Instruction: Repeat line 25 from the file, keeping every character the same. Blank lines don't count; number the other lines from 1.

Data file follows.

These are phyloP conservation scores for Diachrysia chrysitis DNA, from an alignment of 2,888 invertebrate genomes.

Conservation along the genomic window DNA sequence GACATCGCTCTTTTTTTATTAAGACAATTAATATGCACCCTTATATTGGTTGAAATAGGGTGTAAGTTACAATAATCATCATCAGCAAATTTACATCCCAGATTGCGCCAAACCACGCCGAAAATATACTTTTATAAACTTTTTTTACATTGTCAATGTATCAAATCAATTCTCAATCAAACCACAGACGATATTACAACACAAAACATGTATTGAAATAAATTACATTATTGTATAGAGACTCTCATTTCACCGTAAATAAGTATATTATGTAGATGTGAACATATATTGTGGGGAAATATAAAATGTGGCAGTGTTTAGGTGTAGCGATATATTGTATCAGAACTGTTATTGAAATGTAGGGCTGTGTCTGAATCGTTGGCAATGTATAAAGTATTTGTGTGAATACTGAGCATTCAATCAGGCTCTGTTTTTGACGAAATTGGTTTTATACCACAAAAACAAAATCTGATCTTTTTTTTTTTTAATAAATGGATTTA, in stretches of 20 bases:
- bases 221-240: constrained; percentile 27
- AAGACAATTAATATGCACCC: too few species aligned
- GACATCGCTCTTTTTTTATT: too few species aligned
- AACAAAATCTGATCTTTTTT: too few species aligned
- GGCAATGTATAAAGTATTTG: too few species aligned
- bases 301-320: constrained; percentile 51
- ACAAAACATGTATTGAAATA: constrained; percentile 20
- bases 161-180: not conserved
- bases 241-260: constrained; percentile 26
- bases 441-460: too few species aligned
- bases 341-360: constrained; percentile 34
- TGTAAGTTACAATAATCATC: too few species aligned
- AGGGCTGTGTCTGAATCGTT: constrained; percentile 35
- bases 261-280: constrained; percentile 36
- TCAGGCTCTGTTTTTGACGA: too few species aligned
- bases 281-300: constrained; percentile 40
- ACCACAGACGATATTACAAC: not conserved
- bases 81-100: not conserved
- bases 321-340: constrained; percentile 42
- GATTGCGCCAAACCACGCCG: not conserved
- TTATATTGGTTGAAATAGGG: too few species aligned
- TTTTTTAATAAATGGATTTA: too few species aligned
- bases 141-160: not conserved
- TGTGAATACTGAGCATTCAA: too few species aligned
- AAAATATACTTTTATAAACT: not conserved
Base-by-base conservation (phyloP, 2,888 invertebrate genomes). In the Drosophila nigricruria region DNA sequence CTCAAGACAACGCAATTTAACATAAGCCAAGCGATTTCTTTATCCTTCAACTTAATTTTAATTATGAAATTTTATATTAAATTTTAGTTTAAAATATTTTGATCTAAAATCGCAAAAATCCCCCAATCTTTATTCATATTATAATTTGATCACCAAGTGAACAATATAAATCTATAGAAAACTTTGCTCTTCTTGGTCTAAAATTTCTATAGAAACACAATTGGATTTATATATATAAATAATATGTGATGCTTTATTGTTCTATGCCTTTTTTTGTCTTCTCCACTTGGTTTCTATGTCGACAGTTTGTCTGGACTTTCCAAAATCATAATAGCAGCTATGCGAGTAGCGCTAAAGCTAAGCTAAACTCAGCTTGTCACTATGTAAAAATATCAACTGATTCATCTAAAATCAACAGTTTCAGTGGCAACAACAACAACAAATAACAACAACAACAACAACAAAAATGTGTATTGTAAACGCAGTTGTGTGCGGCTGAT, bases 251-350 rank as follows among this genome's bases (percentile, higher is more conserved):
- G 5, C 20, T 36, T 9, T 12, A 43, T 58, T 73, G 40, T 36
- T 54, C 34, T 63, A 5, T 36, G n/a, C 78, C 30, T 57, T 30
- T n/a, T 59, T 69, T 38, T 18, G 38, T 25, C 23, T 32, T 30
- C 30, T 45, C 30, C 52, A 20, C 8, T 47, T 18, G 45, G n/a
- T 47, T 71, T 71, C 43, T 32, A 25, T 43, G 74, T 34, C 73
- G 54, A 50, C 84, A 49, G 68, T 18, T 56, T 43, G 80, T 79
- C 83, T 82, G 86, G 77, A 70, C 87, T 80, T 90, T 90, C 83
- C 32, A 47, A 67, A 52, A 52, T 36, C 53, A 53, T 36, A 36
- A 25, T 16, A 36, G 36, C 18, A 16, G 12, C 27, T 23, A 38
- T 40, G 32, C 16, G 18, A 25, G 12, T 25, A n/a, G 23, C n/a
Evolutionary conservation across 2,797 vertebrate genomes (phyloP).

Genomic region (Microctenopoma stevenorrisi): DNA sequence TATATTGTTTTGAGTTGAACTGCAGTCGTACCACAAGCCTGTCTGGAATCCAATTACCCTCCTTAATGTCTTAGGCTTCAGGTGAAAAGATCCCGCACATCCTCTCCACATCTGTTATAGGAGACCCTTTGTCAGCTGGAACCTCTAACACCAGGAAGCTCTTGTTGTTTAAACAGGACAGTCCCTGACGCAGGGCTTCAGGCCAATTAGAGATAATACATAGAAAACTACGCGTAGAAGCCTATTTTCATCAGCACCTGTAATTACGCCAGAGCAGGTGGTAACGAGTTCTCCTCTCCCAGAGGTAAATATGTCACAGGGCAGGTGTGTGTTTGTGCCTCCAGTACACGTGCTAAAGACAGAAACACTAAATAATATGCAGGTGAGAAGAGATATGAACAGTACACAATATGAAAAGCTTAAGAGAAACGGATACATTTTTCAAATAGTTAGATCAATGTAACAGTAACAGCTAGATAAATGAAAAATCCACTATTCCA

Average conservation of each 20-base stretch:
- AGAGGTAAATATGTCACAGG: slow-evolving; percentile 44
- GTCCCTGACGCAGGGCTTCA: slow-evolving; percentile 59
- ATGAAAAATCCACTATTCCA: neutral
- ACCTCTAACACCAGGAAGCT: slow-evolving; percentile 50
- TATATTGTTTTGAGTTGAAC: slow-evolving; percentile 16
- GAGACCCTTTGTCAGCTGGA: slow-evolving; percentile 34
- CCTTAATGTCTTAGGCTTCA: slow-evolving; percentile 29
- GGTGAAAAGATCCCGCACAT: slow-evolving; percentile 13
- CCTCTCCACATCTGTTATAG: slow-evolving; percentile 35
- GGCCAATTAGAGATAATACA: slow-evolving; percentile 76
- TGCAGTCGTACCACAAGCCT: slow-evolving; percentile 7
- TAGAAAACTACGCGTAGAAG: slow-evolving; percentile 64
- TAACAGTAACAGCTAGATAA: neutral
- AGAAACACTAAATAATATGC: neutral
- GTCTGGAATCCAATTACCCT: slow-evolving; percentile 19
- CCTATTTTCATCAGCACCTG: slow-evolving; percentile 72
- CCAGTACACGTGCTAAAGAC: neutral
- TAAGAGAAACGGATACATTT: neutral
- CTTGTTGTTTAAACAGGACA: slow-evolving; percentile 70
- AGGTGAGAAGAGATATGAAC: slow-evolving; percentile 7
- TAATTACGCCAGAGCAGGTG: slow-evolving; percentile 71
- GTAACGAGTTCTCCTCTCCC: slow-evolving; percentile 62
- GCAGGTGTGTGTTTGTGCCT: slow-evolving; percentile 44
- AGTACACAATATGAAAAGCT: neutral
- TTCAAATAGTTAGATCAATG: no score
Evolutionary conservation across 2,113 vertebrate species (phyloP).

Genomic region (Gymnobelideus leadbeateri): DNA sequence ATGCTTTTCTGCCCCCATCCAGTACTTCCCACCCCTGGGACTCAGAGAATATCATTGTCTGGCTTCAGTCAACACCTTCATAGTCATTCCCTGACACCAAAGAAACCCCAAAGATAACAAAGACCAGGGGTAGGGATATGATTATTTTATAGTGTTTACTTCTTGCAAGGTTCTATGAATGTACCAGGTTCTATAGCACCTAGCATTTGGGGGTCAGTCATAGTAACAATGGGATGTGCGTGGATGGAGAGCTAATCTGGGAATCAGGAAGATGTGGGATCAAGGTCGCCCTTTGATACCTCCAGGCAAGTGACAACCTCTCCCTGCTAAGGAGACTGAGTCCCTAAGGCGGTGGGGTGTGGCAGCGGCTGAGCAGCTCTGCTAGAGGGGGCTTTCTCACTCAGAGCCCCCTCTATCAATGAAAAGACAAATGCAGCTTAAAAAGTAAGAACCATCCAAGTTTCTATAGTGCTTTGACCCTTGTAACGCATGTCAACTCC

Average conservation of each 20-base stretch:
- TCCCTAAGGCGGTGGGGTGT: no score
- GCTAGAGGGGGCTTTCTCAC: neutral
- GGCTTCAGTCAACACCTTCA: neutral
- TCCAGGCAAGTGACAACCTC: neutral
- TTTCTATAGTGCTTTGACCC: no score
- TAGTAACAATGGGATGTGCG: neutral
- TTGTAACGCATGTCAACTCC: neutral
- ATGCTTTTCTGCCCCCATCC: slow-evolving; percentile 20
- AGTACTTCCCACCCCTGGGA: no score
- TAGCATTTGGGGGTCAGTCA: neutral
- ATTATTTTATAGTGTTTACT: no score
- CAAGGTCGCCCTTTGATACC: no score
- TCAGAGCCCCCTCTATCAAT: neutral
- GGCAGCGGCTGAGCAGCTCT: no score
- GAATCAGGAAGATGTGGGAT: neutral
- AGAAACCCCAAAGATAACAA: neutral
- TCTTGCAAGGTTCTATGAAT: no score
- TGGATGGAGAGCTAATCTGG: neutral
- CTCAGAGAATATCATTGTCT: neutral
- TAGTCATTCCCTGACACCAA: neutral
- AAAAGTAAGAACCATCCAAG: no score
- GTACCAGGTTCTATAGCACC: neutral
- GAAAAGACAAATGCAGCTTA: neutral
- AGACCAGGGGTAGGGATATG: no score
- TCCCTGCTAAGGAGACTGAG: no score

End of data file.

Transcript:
- bases 141-160: not conserved